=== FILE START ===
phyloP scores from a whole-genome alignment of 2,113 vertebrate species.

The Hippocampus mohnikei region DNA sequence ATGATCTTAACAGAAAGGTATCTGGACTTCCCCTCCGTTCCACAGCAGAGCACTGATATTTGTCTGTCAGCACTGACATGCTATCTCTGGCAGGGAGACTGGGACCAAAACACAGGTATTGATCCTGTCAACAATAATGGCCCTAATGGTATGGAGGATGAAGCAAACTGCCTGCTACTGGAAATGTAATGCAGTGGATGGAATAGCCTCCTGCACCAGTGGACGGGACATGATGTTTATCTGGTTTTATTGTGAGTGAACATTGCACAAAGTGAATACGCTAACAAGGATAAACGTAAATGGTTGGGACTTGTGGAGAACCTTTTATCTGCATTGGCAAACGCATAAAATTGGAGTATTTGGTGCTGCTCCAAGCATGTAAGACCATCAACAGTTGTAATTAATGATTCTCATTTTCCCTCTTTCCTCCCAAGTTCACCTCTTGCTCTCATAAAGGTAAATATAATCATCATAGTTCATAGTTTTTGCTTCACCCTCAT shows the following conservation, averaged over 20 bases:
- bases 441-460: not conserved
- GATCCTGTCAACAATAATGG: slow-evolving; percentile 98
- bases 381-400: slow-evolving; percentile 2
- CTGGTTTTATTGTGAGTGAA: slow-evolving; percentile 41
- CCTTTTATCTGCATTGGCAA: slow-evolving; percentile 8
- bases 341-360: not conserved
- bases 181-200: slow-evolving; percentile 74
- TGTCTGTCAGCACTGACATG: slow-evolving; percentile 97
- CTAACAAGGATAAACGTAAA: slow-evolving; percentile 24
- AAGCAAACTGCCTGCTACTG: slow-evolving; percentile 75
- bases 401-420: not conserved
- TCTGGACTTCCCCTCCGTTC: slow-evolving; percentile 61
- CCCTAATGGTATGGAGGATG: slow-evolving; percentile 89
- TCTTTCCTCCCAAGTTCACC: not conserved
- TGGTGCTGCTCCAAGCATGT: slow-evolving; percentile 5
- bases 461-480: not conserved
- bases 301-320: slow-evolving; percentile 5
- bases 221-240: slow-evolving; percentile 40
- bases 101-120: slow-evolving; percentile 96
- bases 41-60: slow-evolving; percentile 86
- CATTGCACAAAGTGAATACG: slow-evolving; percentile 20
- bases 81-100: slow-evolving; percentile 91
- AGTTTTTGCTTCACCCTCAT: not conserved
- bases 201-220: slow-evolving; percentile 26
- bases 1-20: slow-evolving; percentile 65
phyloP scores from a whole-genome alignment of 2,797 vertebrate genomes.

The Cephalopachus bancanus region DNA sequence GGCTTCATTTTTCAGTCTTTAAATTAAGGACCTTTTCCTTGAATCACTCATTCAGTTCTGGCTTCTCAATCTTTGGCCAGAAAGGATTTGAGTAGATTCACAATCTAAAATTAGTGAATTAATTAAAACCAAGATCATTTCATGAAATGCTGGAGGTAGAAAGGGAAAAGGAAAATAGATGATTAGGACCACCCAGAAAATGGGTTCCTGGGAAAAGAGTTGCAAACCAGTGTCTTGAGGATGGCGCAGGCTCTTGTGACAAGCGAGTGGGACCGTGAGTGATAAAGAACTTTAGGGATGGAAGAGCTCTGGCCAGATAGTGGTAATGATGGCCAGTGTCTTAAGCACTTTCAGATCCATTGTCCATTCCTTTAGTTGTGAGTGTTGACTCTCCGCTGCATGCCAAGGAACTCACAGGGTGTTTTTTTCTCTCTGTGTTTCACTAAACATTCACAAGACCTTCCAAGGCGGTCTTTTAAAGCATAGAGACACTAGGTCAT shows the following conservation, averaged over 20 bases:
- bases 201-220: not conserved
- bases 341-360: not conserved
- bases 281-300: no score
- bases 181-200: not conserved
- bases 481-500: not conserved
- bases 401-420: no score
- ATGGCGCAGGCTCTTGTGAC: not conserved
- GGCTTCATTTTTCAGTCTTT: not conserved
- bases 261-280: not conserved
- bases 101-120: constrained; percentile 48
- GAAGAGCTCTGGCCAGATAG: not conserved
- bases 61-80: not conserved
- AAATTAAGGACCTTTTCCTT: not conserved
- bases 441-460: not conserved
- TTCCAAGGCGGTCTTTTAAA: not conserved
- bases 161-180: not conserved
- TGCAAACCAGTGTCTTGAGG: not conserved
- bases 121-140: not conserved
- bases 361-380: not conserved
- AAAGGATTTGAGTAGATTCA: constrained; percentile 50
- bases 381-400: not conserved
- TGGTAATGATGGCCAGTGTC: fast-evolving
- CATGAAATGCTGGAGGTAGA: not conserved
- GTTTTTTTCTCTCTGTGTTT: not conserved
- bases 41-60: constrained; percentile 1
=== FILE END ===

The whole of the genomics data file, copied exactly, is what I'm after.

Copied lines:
phyloP scores from a whole-genome alignment of 2,113 vertebrate species.

The Hippocampus mohnikei region DNA sequence ATGATCTTAACAGAAAGGTATCTGGACTTCCCCTCCGTTCCACAGCAGAGCACTGATATTTGTCTGTCAGCACTGACATGCTATCTCTGGCAGGGAGACTGGGACCAAAACACAGGTATTGATCCTGTCAACAATAATGGCCCTAATGGTATGGAGGATGAAGCAAACTGCCTGCTACTGGAAATGTAATGCAGTGGATGGAATAGCCTCCTGCACCAGTGGACGGGACATGATGTTTATCTGGTTTTATTGTGAGTGAACATTGCACAAAGTGAATACGCTAACAAGGATAAACGTAAATGGTTGGGACTTGTGGAGAACCTTTTATCTGCATTGGCAAACGCATAAAATTGGAGTATTTGGTGCTGCTCCAAGCATGTAAGACCATCAACAGTTGTAATTAATGATTCTCATTTTCCCTCTTTCCTCCCAAGTTCACCTCTTGCTCTCATAAAGGTAAATATAATCATCATAGTTCATAGTTTTTGCTTCACCCTCAT shows the following conservation, averaged over 20 bases:
- bases 441-460: not conserved
- GATCCTGTCAACAATAATGG: slow-evolving; percentile 98
- bases 381-400: slow-evolving; percentile 2
- CTGGTTTTATTGTGAGTGAA: slow-evolving; percentile 41
- CCTTTTATCTGCATTGGCAA: slow-evolving; percentile 8
- bases 341-360: not conserved
- bases 181-200: slow-evolving; percentile 74
- TGTCTGTCAGCACTGACATG: slow-evolving; percentile 97
- CTAACAAGGATAAACGTAAA: slow-evolving; percentile 24
- AAGCAAACTGCCTGCTACTG: slow-evolving; percentile 75
- bases 401-420: not conserved
- TCTGGACTTCCCCTCCGTTC: slow-evolving; percentile 61
- CCCTAATGGTATGGAGGATG: slow-evolving; percentile 89
- TCTTTCCTCCCAAGTTCACC: not conserved
- TGGTGCTGCTCCAAGCATGT: slow-evolving; percentile 5
- bases 461-480: not conserved
- bases 301-320: slow-evolving; percentile 5
- bases 221-240: slow-evolving; percentile 40
- bases 101-120: slow-evolving; percentile 96
- bases 41-60: slow-evolving; percentile 86
- CATTGCACAAAGTGAATACG: slow-evolving; percentile 20
- bases 81-100: slow-evolving; percentile 91
- AGTTTTTGCTTCACCCTCAT: not conserved
- bases 201-220: slow-evolving; percentile 26
- bases 1-20: slow-evolving; percentile 65
phyloP scores from a whole-genome alignment of 2,797 vertebrate genomes.

The Cephalopachus bancanus region DNA sequence GGCTTCATTTTTCAGTCTTTAAATTAAGGACCTTTTCCTTGAATCACTCATTCAGTTCTGGCTTCTCAATCTTTGGCCAGAAAGGATTTGAGTAGATTCACAATCTAAAATTAGTGAATTAATTAAAACCAAGATCATTTCATGAAATGCTGGAGGTAGAAAGGGAAAAGGAAAATAGATGATTAGGACCACCCAGAAAATGGGTTCCTGGGAAAAGAGTTGCAAACCAGTGTCTTGAGGATGGCGCAGGCTCTTGTGACAAGCGAGTGGGACCGTGAGTGATAAAGAACTTTAGGGATGGAAGAGCTCTGGCCAGATAGTGGTAATGATGGCCAGTGTCTTAAGCACTTTCAGATCCATTGTCCATTCCTTTAGTTGTGAGTGTTGACTCTCCGCTGCATGCCAAGGAACTCACAGGGTGTTTTTTTCTCTCTGTGTTTCACTAAACATTCACAAGACCTTCCAAGGCGGTCTTTTAAAGCATAGAGACACTAGGTCAT shows the following conservation, averaged over 20 bases:
- bases 201-220: not conserved
- bases 341-360: not conserved
- bases 281-300: no score
- bases 181-200: not conserved
- bases 481-500: not conserved
- bases 401-420: no score
- ATGGCGCAGGCTCTTGTGAC: not conserved
- GGCTTCATTTTTCAGTCTTT: not conserved
- bases 261-280: not conserved
- bases 101-120: constrained; percentile 48
- GAAGAGCTCTGGCCAGATAG: not conserved
- bases 61-80: not conserved
- AAATTAAGGACCTTTTCCTT: not conserved
- bases 441-460: not conserved
- TTCCAAGGCGGTCTTTTAAA: not conserved
- bases 161-180: not conserved
- TGCAAACCAGTGTCTTGAGG: not conserved
- bases 121-140: not conserved
- bases 361-380: not conserved
- AAAGGATTTGAGTAGATTCA: constrained; percentile 50
- bases 381-400: not conserved
- TGGTAATGATGGCCAGTGTC: fast-evolving
- CATGAAATGCTGGAGGTAGA: not conserved
- GTTTTTTTCTCTCTGTGTTT: not conserved
- bases 41-60: constrained; percentile 1